This paper examines coordinated community responses to the deployment of controversial technologies by broccoli plantations in Cotopaxi province in Ecuador's central highlands. It studies the influence of enduring structures of inequality that delimit the distribution of land and water in the region – the effects of what Ann Stoler calls imperial debris within ongoing processes of ruination. It considers the socioecological struggles mobilized to address these processes in terms of resource sovereignties – shifting assemblages of rights and relations between land, identity, ecology and social justice. The technologies in question – acetylene 'cannons' designed to disperse clouds and thus prevent damage to crops from hailstones – were locally disruptive to weather patterns, agriculture, and everyday life. In collaboration with the regional offices of Ecuador's national Indigenous Movement, affected communities from across the region campaigned – in the streets and in the courts, and ultimately with some success – to outlaw these technologies of appropriation. Although the initial case was settled in 2010, new suspicions emerged in early 2016 as some community members again blamed the plantations for an unseasonable drought, alleging they had found new technologies to use in the destruction of clouds. Reading the cannons as forms of rubble (Gordillo 2014) focuses our attention on how and why these abandoned technologies re-emerged as a source of conflict in the region and exerted unexpected influence on responses to drought conditions. I suggest these claims, counterclaims and subsequent struggles not only reveal the persistence of processes of ruination and of resistance to them but also expose the fragility within apparently immutable political systems and destructive landscapes.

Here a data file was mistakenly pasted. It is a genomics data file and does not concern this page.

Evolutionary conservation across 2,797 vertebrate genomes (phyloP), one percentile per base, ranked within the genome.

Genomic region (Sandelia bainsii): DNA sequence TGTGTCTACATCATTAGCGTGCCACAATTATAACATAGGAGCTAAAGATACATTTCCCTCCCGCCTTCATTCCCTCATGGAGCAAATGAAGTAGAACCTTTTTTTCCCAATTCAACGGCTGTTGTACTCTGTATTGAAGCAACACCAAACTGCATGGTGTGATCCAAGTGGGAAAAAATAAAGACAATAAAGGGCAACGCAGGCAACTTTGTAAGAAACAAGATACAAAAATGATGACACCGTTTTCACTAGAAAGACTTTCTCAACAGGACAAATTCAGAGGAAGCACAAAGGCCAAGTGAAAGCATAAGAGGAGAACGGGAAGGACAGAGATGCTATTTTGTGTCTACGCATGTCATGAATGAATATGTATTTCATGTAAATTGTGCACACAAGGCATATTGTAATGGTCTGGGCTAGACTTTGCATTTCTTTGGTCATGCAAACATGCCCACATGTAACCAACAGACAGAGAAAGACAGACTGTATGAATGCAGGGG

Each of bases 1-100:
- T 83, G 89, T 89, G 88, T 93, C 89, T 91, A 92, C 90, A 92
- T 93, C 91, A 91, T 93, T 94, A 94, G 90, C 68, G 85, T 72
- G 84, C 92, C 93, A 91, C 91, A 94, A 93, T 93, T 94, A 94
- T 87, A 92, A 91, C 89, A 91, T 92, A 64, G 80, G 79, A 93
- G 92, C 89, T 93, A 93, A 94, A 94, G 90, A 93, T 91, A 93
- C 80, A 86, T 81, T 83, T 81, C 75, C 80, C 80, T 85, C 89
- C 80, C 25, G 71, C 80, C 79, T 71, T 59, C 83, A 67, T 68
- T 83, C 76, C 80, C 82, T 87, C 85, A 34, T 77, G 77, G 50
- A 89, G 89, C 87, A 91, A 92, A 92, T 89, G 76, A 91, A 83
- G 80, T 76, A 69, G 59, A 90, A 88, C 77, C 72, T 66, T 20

Keywords: environment, Ecuador, technology, ruination, rubble, water
How to Cite:
Partridge, T., (2017) “Resisting ruination: resource sovereignties and socioecological struggles in Cotopaxi, Ecuador”, Journal of Political Ecology 24(1), 763-776. doi: https://doi.org/10.2458/v24i1.20965